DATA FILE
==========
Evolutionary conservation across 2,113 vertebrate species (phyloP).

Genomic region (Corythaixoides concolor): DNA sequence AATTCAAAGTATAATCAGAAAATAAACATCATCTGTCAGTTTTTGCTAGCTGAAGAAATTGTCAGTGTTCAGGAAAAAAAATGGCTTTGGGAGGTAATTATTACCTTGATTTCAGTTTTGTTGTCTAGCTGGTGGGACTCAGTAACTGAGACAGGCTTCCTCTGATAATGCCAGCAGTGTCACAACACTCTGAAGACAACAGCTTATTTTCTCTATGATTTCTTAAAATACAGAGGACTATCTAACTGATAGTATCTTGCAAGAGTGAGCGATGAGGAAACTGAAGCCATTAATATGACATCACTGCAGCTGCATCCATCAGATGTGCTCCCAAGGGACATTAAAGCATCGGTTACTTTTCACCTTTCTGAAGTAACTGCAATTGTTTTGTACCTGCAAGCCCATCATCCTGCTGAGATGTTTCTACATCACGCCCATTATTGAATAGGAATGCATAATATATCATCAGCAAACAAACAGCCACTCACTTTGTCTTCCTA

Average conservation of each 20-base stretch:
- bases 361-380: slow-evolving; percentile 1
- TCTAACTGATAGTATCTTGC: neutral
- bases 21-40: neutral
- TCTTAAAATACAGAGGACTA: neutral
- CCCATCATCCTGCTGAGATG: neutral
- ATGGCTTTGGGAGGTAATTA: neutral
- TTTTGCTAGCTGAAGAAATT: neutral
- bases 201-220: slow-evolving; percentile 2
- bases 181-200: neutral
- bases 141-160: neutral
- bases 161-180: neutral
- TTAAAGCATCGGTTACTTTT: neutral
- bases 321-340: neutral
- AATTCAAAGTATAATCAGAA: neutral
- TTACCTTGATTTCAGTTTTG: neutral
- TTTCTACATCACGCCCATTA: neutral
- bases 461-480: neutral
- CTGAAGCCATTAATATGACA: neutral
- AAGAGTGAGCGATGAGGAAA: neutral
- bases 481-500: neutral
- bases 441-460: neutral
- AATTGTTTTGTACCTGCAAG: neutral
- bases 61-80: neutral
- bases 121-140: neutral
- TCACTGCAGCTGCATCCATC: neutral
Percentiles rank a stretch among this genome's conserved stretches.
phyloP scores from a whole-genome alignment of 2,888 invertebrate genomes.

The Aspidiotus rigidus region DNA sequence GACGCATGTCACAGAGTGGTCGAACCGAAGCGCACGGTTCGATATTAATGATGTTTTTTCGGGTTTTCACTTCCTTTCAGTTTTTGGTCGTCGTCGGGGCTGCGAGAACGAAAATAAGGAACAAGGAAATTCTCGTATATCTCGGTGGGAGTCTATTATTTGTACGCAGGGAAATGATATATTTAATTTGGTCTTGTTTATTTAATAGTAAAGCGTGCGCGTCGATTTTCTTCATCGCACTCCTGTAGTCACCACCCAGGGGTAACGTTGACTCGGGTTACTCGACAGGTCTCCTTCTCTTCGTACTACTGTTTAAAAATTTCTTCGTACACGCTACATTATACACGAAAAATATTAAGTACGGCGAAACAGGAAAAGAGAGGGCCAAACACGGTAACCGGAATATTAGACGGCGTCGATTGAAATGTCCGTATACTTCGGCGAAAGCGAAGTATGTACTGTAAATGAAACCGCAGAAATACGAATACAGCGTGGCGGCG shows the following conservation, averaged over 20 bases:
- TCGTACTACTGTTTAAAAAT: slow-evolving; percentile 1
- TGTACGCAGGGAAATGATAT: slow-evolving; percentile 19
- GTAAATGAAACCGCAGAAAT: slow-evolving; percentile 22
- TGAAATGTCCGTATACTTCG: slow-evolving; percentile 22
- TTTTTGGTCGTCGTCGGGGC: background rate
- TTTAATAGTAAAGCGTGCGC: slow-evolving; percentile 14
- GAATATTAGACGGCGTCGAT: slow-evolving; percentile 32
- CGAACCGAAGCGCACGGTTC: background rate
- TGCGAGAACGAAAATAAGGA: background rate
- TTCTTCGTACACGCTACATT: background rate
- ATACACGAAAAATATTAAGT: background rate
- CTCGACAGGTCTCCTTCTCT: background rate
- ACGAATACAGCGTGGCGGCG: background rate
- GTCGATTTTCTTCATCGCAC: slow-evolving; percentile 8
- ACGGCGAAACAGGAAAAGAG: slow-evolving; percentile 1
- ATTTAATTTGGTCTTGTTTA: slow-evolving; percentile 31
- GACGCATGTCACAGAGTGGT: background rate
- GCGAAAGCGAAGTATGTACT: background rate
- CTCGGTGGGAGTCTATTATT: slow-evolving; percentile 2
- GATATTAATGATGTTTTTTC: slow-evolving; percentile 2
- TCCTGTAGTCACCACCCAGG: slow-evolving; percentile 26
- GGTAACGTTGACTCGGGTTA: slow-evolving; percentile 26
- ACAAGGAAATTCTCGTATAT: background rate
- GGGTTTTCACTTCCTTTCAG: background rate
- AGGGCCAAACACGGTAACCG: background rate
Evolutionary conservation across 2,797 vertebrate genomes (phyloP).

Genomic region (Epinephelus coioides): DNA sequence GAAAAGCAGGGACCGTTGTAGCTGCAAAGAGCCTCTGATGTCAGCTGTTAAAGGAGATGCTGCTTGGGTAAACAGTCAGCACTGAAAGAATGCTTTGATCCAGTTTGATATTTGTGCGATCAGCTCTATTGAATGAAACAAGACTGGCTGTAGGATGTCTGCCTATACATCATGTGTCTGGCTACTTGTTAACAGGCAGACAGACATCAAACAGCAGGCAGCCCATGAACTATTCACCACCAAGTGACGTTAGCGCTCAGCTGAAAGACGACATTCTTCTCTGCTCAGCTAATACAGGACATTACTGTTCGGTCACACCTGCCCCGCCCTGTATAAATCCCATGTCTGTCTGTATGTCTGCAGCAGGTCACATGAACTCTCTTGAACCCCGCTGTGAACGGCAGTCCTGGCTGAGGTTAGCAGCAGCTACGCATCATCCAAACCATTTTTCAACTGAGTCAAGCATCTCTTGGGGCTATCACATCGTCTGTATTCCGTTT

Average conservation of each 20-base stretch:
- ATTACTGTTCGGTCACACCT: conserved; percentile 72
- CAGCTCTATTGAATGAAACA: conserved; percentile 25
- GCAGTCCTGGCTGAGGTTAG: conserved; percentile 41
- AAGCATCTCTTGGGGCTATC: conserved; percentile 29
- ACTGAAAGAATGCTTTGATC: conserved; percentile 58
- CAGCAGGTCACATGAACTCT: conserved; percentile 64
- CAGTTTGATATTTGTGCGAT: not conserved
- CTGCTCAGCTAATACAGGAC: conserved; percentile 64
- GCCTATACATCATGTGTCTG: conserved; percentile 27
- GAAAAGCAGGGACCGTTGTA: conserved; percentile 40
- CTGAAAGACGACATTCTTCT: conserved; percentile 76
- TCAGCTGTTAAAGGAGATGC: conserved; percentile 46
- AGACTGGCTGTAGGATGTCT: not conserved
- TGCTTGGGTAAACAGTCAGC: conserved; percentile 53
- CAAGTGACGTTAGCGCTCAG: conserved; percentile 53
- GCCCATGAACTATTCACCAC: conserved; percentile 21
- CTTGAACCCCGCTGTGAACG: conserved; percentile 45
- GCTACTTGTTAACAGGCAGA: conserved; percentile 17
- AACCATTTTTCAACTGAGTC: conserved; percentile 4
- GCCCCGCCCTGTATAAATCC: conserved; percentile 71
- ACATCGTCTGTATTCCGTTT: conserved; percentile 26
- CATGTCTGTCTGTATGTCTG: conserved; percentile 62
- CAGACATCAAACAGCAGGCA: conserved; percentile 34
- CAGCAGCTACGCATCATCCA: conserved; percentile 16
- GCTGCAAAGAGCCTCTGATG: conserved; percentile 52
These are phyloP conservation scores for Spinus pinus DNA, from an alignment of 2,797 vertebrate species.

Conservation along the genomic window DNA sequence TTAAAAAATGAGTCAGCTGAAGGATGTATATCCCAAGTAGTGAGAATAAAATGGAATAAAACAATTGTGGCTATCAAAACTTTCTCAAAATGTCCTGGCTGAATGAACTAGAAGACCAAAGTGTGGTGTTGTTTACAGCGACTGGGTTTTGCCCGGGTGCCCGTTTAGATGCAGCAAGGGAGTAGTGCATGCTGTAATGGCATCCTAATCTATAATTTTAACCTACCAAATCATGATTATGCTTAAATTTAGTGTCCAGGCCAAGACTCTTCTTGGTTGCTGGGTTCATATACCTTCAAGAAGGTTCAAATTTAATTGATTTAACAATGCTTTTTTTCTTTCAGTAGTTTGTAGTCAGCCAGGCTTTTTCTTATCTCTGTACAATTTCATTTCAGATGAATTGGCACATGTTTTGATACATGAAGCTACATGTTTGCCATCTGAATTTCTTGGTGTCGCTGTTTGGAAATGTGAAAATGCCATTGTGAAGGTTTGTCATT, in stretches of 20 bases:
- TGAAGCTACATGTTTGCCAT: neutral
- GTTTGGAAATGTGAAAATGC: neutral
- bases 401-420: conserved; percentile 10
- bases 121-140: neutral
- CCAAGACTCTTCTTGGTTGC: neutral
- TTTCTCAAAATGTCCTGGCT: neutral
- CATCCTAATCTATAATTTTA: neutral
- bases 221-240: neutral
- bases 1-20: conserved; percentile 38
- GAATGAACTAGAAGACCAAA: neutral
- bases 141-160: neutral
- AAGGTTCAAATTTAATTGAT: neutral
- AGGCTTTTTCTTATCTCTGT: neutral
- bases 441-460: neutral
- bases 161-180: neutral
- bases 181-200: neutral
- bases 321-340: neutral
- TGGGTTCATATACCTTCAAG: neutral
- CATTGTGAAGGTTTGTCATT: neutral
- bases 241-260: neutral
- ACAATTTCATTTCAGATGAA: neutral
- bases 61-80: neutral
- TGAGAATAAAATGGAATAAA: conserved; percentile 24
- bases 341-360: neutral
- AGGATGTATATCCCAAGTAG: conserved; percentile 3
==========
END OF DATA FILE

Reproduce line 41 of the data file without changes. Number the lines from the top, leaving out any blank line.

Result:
- TTCTTCGTACACGCTACATT: background rate